How do you decolonize what is essentially a colonial institution: the colonial museum? In these essays, students following the MA course ‘Colonial Memory and Postcolonial Heritage’ sought to answer that question. This course offers more than just case studies on how the colonial past continues to shape present society or how people today remember and utilize the colonial past. Students are encouraged to critique colonial memory and heritage practices and the concepts and frameworks we use to study these phenomena: often these are Eurocentric or rooted in uneven relationships. Drawing on insights from other courses, their lived experience, and own reading suggestions, students brought fresh insights to the table. The ‘Decolonize the Museum’ essays pertinently show why students are indispensable to debates on how to decolonize institutions involved in (public) learning.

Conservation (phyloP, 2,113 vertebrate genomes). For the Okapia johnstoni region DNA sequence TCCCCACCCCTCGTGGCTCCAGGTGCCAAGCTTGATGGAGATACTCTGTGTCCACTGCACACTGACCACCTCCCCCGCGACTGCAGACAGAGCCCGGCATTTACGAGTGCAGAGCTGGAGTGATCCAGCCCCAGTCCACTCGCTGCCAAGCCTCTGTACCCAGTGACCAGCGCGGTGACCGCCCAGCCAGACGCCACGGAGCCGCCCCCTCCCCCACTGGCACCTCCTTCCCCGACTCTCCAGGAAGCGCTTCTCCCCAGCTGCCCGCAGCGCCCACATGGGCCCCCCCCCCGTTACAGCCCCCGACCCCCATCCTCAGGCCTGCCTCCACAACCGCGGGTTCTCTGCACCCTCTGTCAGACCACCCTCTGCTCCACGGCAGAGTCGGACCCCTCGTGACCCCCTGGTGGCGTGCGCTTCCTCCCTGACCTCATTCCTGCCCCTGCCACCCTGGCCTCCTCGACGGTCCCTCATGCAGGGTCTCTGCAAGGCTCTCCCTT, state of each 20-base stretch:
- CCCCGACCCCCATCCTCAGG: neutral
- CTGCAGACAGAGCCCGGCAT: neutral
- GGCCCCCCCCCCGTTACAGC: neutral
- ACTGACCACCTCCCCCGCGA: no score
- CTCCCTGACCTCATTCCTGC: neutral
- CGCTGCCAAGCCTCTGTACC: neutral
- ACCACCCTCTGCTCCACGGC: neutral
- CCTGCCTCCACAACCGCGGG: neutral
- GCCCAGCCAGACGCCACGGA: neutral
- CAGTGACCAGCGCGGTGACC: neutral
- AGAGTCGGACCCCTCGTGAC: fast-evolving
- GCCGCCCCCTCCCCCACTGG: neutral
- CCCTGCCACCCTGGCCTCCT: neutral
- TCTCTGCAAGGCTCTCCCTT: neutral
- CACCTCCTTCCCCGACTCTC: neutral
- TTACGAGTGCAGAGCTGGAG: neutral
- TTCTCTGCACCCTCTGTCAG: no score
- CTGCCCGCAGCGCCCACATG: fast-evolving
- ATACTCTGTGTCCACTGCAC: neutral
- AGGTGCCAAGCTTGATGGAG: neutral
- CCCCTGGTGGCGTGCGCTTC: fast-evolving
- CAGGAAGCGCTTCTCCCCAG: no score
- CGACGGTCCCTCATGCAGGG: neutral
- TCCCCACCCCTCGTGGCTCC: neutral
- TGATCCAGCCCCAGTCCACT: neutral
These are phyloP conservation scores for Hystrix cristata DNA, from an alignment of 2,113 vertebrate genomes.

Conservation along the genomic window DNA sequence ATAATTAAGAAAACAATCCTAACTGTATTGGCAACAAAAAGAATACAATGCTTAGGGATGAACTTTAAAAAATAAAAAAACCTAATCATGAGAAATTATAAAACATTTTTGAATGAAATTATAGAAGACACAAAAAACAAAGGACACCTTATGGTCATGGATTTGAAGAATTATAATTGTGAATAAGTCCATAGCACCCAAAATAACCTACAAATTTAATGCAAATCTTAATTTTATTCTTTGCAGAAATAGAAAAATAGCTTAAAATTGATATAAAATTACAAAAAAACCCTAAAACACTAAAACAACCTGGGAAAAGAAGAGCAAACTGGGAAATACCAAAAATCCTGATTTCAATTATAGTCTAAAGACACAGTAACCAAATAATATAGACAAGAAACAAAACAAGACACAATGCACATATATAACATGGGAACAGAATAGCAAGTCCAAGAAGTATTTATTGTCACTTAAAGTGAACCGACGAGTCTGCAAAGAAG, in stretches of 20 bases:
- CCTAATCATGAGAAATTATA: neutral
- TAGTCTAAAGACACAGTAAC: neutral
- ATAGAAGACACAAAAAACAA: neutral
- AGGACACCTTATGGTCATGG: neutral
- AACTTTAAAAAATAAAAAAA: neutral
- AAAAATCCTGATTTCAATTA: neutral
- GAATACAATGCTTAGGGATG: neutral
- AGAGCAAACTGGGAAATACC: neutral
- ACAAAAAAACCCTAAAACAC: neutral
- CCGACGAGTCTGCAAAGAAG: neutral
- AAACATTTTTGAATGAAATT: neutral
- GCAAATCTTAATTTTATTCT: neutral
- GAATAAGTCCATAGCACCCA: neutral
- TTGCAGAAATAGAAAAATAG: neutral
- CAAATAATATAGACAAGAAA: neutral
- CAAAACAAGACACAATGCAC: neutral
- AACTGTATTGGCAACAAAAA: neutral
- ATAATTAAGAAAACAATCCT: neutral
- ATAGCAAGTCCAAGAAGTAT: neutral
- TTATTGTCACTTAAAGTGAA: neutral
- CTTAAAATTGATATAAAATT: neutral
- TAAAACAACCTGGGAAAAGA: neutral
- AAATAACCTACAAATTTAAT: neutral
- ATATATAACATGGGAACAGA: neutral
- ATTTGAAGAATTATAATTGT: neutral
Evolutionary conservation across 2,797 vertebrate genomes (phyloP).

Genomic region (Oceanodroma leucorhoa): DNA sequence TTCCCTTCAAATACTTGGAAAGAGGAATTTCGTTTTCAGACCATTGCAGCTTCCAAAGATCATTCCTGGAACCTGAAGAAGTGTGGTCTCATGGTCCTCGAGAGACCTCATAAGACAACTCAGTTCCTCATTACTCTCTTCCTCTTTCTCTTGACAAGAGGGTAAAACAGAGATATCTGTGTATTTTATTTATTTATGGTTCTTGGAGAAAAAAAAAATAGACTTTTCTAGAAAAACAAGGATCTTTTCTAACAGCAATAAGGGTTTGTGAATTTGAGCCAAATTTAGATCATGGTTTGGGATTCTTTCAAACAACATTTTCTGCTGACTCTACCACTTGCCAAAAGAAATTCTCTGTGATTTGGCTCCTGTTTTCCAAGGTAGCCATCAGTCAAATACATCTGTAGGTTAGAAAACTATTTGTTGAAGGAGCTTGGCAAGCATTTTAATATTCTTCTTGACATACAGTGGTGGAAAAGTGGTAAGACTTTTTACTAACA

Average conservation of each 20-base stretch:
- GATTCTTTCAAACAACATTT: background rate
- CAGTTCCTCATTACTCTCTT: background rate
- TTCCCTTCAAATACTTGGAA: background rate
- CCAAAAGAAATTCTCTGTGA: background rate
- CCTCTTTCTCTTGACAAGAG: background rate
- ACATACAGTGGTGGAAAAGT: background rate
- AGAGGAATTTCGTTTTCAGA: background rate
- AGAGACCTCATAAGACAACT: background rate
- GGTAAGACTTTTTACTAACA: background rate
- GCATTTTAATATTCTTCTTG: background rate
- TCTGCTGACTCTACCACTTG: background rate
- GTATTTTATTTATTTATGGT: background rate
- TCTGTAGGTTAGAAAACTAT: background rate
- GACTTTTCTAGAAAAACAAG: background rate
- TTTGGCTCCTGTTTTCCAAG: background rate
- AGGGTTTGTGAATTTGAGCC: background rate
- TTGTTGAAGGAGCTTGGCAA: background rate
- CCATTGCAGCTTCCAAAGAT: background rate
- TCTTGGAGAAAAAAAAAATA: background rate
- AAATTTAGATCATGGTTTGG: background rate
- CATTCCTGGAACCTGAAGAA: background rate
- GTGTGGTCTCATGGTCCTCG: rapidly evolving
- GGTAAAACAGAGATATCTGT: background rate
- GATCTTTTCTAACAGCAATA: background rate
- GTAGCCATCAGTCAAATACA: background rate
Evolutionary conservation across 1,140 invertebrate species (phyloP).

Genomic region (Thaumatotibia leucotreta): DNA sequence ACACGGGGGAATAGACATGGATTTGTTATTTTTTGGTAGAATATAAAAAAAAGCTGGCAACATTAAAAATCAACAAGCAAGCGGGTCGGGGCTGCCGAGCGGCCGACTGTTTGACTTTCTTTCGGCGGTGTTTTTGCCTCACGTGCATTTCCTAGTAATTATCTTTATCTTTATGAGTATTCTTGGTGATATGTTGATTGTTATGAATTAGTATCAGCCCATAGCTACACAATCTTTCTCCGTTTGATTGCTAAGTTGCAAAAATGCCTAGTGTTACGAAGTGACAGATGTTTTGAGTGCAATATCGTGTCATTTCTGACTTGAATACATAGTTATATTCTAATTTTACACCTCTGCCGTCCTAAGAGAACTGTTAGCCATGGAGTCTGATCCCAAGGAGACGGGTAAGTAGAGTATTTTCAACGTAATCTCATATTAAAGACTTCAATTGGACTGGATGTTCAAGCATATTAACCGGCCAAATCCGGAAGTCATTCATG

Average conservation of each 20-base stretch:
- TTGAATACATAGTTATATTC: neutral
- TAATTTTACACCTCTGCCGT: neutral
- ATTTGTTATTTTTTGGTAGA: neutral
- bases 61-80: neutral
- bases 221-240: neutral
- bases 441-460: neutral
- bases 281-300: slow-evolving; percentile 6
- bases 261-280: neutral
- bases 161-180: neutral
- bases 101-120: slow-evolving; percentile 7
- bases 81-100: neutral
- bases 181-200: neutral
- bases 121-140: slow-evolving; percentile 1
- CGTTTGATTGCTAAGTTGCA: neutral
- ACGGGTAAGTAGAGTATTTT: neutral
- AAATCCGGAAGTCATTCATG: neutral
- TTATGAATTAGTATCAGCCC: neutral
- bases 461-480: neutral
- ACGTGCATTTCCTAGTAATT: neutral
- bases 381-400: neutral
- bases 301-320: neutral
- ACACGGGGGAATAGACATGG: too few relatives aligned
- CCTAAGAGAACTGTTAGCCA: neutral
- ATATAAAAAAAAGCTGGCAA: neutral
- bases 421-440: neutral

Anouck van Aalst, Elizabeth Rigden
following the MA program Cultural History of Modern Europe at UU
Itaï van de Wal
Following the Legal Research Master at UU
Matthew Fam, following the Goethe University Frankfurt am Main's MA program in Anglophone Literatures, Cultures, and Media and doing a semester exchange at UU through the ERASMUS+ program.
Tirza van der Zande, Zoë Aronds, Anouk van Vliet en Dionne Wilbrink volgen het MA programma ‘Cultuurgeschiedenis van Modern Europa’ aan de UU